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Winnie the Pooh 'blacklisted' by Chinese internet censors after web comparisons to President Xi Jinping

Evening Standard logo Evening Standard 17/7/2017 Eleanor Rose

(Video provided by Time)

Winnie the Pooh has been censored from Chinese social media after unflattering memes compared the honey-loving bear to the country’s President Xi Jinping.

Ahead of the country’s Communist party congress this autumn, posts featuring the beloved children's book character were censored on the Chinese social network Sina Weibo.

Searches for the “Little Bear Winnie” – as Pooh is called in China – returned the error message “content is illegal”. Meanwhile, animated gifs fearing Pooh vanished from messaging app WeChat.

23_winnie.jpg © Provided by Independent Print Limited 23_winnie.jpg

No official reason has been given, but the Financial Times cited comparisons between Mr Xi and AA Milne’s fictional bear that have been widely shared online in recent years.

The memes first surfaced in 2013 during Mr Xi’s visit with then-US president Barack Obama, when an image of Winnie the Pooh walking with friend Tigger was set alongside a picture of the two heads of state together.

© Getty

In 2014, a photograph of Mr Xi standing through the roof of a parade car was set alongside Pooh in a toy car.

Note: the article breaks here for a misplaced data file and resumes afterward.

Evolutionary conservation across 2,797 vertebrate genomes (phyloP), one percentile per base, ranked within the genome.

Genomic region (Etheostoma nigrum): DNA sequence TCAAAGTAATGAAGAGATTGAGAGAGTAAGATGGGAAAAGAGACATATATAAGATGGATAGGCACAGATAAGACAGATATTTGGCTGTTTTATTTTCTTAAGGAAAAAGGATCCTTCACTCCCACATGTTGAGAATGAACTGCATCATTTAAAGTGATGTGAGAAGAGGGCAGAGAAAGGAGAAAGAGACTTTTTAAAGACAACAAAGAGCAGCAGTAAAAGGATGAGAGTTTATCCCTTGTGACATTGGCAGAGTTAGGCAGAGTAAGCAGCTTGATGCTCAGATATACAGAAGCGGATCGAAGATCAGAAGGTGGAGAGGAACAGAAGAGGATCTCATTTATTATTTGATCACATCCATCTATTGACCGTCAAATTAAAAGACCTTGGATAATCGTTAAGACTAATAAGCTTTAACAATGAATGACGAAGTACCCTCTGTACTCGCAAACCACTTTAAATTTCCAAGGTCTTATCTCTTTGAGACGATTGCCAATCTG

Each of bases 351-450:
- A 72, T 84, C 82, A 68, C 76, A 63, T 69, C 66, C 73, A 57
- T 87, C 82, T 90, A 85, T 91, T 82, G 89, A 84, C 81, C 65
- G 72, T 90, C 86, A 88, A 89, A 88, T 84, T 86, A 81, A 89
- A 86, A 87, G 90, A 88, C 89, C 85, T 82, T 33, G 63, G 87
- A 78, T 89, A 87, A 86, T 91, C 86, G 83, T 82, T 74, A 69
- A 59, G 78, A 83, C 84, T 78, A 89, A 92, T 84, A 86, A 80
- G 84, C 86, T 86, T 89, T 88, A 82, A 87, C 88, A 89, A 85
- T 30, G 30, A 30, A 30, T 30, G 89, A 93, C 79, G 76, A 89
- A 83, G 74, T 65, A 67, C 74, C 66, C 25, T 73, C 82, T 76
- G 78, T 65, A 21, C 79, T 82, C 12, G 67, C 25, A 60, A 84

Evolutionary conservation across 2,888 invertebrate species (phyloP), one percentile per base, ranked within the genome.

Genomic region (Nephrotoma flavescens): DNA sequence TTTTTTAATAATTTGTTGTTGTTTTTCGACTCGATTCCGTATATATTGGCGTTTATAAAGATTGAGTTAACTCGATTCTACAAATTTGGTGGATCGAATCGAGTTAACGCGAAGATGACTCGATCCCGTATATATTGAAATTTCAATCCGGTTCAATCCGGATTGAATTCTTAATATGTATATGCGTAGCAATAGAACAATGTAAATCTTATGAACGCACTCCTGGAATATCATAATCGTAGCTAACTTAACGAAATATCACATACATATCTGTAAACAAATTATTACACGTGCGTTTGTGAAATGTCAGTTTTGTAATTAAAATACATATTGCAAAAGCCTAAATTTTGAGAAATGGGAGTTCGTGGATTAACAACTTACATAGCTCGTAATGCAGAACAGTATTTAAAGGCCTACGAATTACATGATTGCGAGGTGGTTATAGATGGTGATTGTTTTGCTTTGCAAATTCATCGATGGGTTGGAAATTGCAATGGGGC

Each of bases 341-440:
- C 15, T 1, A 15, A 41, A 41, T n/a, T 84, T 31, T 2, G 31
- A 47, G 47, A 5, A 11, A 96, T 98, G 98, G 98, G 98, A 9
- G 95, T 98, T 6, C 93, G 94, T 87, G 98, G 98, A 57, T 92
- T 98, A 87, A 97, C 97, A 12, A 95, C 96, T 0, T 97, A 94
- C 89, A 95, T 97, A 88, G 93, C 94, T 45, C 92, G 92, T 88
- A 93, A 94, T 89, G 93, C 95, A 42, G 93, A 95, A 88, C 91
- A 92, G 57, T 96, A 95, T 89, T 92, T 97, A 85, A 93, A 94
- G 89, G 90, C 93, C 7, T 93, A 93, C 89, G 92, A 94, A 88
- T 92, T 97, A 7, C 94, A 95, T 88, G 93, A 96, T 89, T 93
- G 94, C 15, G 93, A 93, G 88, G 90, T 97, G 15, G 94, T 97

It was named “most censored image of 2015” by Global Risk Insights, a political consultancy.

Slideshow: Strangest things banned around the world (GES Photos)

This undated picture released from North Korea's official Korean Central news Agency on November 27, 2012 shows North Korean leader Kim Jong-Un (R) during a photo session with participants in the national meeting of chiefs of branch social security stations at an undisclosed location in North Korea. AFP PHOTO / KCNA via KNS ---EDITORS NOTE--- RESTRICTED TO EDITORIAL USE - MANDATORY CREDIT 'AFP PHOTO / KCNA VIA KNS' - NO MARKETING NO ADVERTISING CAMPAIGNS - DISTRIBUTED AS A SERVICE TO CLIENTS (Photo credit should read KCNA VIA KNS/AFP/Getty Images) Strangest things banned around the world

The Chinese government is famously sensitive to internal dissent and, around big political events, it adds new words to its blacklists.

However the words are usually directly linked to the events themselves.

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